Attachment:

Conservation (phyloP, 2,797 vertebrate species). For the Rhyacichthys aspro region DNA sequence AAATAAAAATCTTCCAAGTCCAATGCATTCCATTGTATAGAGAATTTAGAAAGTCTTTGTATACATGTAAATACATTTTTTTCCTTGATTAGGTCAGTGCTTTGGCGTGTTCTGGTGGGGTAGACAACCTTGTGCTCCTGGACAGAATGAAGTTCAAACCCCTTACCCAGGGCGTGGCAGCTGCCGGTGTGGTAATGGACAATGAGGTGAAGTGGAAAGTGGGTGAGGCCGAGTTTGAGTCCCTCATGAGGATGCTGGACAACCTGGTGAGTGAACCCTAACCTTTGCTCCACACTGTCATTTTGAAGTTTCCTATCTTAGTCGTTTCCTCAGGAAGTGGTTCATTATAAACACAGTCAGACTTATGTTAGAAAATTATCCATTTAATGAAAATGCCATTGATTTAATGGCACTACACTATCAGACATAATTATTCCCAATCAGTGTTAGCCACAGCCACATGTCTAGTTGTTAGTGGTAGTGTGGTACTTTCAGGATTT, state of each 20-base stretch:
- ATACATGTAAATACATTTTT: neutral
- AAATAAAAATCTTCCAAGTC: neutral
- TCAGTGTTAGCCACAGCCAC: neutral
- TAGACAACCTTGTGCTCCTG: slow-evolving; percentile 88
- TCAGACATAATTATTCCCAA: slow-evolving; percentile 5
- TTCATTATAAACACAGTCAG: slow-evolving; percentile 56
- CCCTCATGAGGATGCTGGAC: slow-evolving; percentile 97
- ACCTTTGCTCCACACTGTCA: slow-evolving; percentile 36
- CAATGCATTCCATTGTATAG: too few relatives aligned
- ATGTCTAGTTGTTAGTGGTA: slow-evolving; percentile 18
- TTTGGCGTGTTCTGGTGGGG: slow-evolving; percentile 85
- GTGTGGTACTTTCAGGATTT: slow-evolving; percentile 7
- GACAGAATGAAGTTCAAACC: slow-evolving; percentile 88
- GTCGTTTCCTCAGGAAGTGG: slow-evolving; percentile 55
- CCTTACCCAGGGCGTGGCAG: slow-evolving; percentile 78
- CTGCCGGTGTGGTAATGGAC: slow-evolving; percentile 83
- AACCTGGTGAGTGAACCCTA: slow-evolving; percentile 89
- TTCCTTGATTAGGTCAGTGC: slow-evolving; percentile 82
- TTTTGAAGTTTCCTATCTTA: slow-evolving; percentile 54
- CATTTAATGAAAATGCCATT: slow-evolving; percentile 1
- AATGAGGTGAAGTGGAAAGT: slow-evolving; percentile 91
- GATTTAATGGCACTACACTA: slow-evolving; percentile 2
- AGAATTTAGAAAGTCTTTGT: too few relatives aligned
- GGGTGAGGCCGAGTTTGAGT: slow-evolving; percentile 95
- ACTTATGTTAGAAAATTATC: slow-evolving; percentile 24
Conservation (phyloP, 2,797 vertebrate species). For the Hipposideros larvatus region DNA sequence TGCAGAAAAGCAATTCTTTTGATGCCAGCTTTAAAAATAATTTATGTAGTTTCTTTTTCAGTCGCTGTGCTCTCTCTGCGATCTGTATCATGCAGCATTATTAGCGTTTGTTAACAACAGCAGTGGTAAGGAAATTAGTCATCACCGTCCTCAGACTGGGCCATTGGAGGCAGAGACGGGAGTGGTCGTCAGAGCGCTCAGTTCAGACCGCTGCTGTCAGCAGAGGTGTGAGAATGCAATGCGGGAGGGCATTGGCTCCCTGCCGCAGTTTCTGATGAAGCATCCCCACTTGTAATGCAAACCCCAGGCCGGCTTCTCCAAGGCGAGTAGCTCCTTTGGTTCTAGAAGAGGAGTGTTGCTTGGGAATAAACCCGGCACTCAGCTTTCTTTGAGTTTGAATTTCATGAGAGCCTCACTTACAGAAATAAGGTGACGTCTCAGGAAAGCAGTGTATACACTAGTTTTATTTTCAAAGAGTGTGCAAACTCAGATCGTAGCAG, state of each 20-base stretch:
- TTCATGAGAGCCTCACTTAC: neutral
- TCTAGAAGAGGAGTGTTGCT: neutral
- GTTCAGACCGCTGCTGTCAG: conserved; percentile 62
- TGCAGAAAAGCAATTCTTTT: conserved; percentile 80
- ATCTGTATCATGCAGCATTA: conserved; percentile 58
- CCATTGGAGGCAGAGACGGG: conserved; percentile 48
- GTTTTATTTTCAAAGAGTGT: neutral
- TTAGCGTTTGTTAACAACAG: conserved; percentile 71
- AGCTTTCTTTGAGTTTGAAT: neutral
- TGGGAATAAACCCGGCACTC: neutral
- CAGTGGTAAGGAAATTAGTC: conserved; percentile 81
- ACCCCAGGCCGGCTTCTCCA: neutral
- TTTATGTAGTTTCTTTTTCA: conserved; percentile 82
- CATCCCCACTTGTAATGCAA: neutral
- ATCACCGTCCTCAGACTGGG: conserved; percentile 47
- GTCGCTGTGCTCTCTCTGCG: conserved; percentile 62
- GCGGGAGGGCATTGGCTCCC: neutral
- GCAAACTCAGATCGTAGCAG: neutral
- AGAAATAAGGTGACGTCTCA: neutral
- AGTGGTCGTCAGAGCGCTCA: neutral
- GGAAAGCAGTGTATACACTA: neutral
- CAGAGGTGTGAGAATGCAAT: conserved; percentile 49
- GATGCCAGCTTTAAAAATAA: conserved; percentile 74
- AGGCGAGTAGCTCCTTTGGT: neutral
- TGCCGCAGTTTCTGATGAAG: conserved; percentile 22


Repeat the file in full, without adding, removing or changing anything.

Conservation (phyloP, 2,797 vertebrate species). For the Rhyacichthys aspro region DNA sequence AAATAAAAATCTTCCAAGTCCAATGCATTCCATTGTATAGAGAATTTAGAAAGTCTTTGTATACATGTAAATACATTTTTTTCCTTGATTAGGTCAGTGCTTTGGCGTGTTCTGGTGGGGTAGACAACCTTGTGCTCCTGGACAGAATGAAGTTCAAACCCCTTACCCAGGGCGTGGCAGCTGCCGGTGTGGTAATGGACAATGAGGTGAAGTGGAAAGTGGGTGAGGCCGAGTTTGAGTCCCTCATGAGGATGCTGGACAACCTGGTGAGTGAACCCTAACCTTTGCTCCACACTGTCATTTTGAAGTTTCCTATCTTAGTCGTTTCCTCAGGAAGTGGTTCATTATAAACACAGTCAGACTTATGTTAGAAAATTATCCATTTAATGAAAATGCCATTGATTTAATGGCACTACACTATCAGACATAATTATTCCCAATCAGTGTTAGCCACAGCCACATGTCTAGTTGTTAGTGGTAGTGTGGTACTTTCAGGATTT, state of each 20-base stretch:
- ATACATGTAAATACATTTTT: neutral
- AAATAAAAATCTTCCAAGTC: neutral
- TCAGTGTTAGCCACAGCCAC: neutral
- TAGACAACCTTGTGCTCCTG: slow-evolving; percentile 88
- TCAGACATAATTATTCCCAA: slow-evolving; percentile 5
- TTCATTATAAACACAGTCAG: slow-evolving; percentile 56
- CCCTCATGAGGATGCTGGAC: slow-evolving; percentile 97
- ACCTTTGCTCCACACTGTCA: slow-evolving; percentile 36
- CAATGCATTCCATTGTATAG: too few relatives aligned
- ATGTCTAGTTGTTAGTGGTA: slow-evolving; percentile 18
- TTTGGCGTGTTCTGGTGGGG: slow-evolving; percentile 85
- GTGTGGTACTTTCAGGATTT: slow-evolving; percentile 7
- GACAGAATGAAGTTCAAACC: slow-evolving; percentile 88
- GTCGTTTCCTCAGGAAGTGG: slow-evolving; percentile 55
- CCTTACCCAGGGCGTGGCAG: slow-evolving; percentile 78
- CTGCCGGTGTGGTAATGGAC: slow-evolving; percentile 83
- AACCTGGTGAGTGAACCCTA: slow-evolving; percentile 89
- TTCCTTGATTAGGTCAGTGC: slow-evolving; percentile 82
- TTTTGAAGTTTCCTATCTTA: slow-evolving; percentile 54
- CATTTAATGAAAATGCCATT: slow-evolving; percentile 1
- AATGAGGTGAAGTGGAAAGT: slow-evolving; percentile 91
- GATTTAATGGCACTACACTA: slow-evolving; percentile 2
- AGAATTTAGAAAGTCTTTGT: too few relatives aligned
- GGGTGAGGCCGAGTTTGAGT: slow-evolving; percentile 95
- ACTTATGTTAGAAAATTATC: slow-evolving; percentile 24
Conservation (phyloP, 2,797 vertebrate species). For the Hipposideros larvatus region DNA sequence TGCAGAAAAGCAATTCTTTTGATGCCAGCTTTAAAAATAATTTATGTAGTTTCTTTTTCAGTCGCTGTGCTCTCTCTGCGATCTGTATCATGCAGCATTATTAGCGTTTGTTAACAACAGCAGTGGTAAGGAAATTAGTCATCACCGTCCTCAGACTGGGCCATTGGAGGCAGAGACGGGAGTGGTCGTCAGAGCGCTCAGTTCAGACCGCTGCTGTCAGCAGAGGTGTGAGAATGCAATGCGGGAGGGCATTGGCTCCCTGCCGCAGTTTCTGATGAAGCATCCCCACTTGTAATGCAAACCCCAGGCCGGCTTCTCCAAGGCGAGTAGCTCCTTTGGTTCTAGAAGAGGAGTGTTGCTTGGGAATAAACCCGGCACTCAGCTTTCTTTGAGTTTGAATTTCATGAGAGCCTCACTTACAGAAATAAGGTGACGTCTCAGGAAAGCAGTGTATACACTAGTTTTATTTTCAAAGAGTGTGCAAACTCAGATCGTAGCAG, state of each 20-base stretch:
- TTCATGAGAGCCTCACTTAC: neutral
- TCTAGAAGAGGAGTGTTGCT: neutral
- GTTCAGACCGCTGCTGTCAG: conserved; percentile 62
- TGCAGAAAAGCAATTCTTTT: conserved; percentile 80
- ATCTGTATCATGCAGCATTA: conserved; percentile 58
- CCATTGGAGGCAGAGACGGG: conserved; percentile 48
- GTTTTATTTTCAAAGAGTGT: neutral
- TTAGCGTTTGTTAACAACAG: conserved; percentile 71
- AGCTTTCTTTGAGTTTGAAT: neutral
- TGGGAATAAACCCGGCACTC: neutral
- CAGTGGTAAGGAAATTAGTC: conserved; percentile 81
- ACCCCAGGCCGGCTTCTCCA: neutral
- TTTATGTAGTTTCTTTTTCA: conserved; percentile 82
- CATCCCCACTTGTAATGCAA: neutral
- ATCACCGTCCTCAGACTGGG: conserved; percentile 47
- GTCGCTGTGCTCTCTCTGCG: conserved; percentile 62
- GCGGGAGGGCATTGGCTCCC: neutral
- GCAAACTCAGATCGTAGCAG: neutral
- AGAAATAAGGTGACGTCTCA: neutral
- AGTGGTCGTCAGAGCGCTCA: neutral
- GGAAAGCAGTGTATACACTA: neutral
- CAGAGGTGTGAGAATGCAAT: conserved; percentile 49
- GATGCCAGCTTTAAAAATAA: conserved; percentile 74
- AGGCGAGTAGCTCCTTTGGT: neutral
- TGCCGCAGTTTCTGATGAAG: conserved; percentile 22